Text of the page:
In the heart of the forested area, a winding path leads us to a large maple tree. With its massive trunk and branches spread wide like open arms, it both commands respect and welcomes us. At the very top, a Barred Owl has made its nest!
If you spend any time on Mount Royal, you may have had an opportunity to catch a glimpse of this beautiful owl and appreciate the beauty of this natural environment, a true jewel for the people of Montreal. But if you look closely, you will surely have noticed that the mountain has been compromised in many ways, and that it is fighting an exhausting battle against enormous pressures coming at it from all directions.
If the increased number of visitors to the mountain is a sign of success in terms of its attractiveness and the growing feeling of a need for closeness to nature, the lack of signage and protection is problematic.
Over the past several years, the number of informal trails has increased, requiring rapid intervention by the City of Montreal to halt the spreading damage. Heavy human foot traffic is causing the soil to deteriorate, leading to problems of erosion, and undermining the vegetation, which can lead in turn to disease, insect pests and invasive plants.
Around the perimeter of Mount Royal, residential, commercial and institutional developments are gradually eroding this already limited and fragmented terrain. Finally, climate change is bringing with it increasingly intense heat waves and prolonged droughts, resulting in the loss of diversity and the degradation of nature.
And then there are the ice storms, which wreak havoc on the entire canopy. We saw this very clearly last week.
We need to act fast
Despite being granted heritage status in 2015 and despite the efforts of numerous organizations to protect the mountain, the natural environments continue to be degraded year after year. At COP15 last December, we welcomed the announcement that Mount Royal Park would be expanded and that the mineralized spaces would be reduced, particularly in the Smith House parking lots, but we consider that the timeframe for doing this will be too long. The plan, while initially encouraging, will in fact take 20 years to be fully implemented. We need to do more and do it faster!
The political establishment has the capacity to be agile and to inspire us. All we have to do is think about the Great Western Park project, which will eventually encompass over 3,000 hectares on the West Island of Montreal. All of this is thanks to the strong political will of the municipal authorities and the mobilization of civil society to protect the natural environment of this unique ecosystem, located right in the heart of an urban environment.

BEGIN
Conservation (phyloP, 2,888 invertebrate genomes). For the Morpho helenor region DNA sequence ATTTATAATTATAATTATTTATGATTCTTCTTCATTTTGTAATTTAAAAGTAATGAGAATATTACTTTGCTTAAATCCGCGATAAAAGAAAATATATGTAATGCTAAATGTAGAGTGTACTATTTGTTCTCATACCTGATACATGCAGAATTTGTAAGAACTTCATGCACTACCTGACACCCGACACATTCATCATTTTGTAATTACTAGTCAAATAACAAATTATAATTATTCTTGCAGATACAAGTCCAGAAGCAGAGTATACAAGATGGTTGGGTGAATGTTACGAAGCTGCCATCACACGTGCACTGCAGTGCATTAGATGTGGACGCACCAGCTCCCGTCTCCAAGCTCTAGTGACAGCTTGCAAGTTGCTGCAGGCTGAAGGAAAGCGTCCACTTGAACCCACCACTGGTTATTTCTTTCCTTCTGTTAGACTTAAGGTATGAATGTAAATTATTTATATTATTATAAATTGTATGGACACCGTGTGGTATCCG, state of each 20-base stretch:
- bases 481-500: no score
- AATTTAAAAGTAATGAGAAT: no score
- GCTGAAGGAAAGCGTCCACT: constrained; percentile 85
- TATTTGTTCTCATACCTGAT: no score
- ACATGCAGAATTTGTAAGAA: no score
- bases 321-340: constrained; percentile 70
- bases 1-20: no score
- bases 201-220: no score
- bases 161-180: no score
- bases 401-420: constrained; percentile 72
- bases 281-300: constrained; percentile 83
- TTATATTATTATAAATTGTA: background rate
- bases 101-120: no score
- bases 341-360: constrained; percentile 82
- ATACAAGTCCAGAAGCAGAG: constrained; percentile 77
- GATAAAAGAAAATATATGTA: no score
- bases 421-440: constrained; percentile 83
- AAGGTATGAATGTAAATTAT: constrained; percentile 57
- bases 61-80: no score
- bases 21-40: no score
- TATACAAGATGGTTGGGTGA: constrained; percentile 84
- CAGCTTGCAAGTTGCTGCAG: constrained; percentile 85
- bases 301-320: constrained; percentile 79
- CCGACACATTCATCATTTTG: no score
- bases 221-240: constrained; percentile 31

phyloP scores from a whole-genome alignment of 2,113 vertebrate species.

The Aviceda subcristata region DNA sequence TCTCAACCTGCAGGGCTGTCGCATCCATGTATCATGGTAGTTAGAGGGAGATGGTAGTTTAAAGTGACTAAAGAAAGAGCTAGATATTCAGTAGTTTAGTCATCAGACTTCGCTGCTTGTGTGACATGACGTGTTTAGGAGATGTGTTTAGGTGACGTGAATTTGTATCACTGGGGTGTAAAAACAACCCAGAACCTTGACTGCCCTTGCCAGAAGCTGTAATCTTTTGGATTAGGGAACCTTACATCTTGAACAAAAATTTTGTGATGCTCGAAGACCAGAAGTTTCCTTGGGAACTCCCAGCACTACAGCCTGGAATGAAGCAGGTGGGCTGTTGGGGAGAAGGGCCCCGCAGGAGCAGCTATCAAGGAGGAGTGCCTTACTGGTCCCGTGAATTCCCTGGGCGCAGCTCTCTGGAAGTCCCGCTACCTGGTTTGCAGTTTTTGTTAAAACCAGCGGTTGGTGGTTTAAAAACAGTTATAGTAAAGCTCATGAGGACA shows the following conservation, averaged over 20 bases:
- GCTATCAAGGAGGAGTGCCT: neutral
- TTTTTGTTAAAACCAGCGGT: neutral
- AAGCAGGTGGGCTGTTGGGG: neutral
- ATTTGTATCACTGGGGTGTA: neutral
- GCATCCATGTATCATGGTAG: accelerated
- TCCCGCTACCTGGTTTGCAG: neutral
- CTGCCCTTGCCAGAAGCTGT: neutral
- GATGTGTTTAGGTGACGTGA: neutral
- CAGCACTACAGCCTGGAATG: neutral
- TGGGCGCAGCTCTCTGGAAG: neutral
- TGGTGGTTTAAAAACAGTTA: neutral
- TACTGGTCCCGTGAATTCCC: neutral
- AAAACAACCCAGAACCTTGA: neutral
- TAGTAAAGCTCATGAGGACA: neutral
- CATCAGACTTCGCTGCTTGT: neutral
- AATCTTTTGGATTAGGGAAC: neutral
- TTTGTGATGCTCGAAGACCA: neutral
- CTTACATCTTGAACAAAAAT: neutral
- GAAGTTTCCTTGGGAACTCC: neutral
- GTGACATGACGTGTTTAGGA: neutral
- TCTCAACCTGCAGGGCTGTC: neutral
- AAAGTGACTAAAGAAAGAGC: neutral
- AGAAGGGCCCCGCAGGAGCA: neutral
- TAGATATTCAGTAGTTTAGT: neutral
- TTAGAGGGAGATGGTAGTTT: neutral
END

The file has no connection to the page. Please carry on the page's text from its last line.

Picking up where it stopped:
A clear plan
The science is clear on the subject: forested areas and natural environments serve as islands of coolness and lungs within cities. They are essential to strengthening the resilience of our living environments against the impacts of climate change.
At the rate we see the climate currently changing, Montreal's temperature could be as much as 3.2°C higher by 2050. Who could live with this kind of heat? Probably not the Barred Owl, and certainly not us.
The overview of the Mount Royal Local Conservation Plan produced by Les amis de la montagne, which was published recently by the Coalition des Montérégiennes, identifies a number of significant pressures on the mountain and sets out the most important actions that need to be undertaken over the next five years. We are pleased with this mobilization of conservation organizations and the adoption of a broader vision for the entire Montérégie region as measures are being taken to implement the revised Metropolitan Land Use and Development Plan.
The time for action is now—rapid, ambitious action that is commensurate with the seriousness of the climate emergency. Consolidating connectivity, increasing the size of the areas designated as natural environments, granting legal protection status in perpetuity—we need to act simultaneously on a whole host of fronts if we are to safeguard the health of this jewel that is Mount Royal.
This is the most beautiful expression of love that we can give it.
- Emmanuel Rondia, General Manager, Conseil régional de l’environnement de Montréal
- Alain Branchaud, General Manager, SNAP Québec
Lisez l’article « Le mont Royal amoché par la pandémie »
Consultez le rapport Augmenter l’efficacité des cibles de conservation : une solution orientée sur la biodiversité et les services écosystémiques
Consultez le rapport « Climat et biodiversité : redéfinir notre rapport à la nature »
Lisez l’article du Devoir « Le climat de Washington à Montréal en 2050 »
Lisez l’article de Radio-Canada « Les arbres réduiraient d’un tiers la mortalité liée aux canicules urbaines »
Consultez le rapport Mesures de lutte contre les îlots de chaleur urbains : mise à jour 2021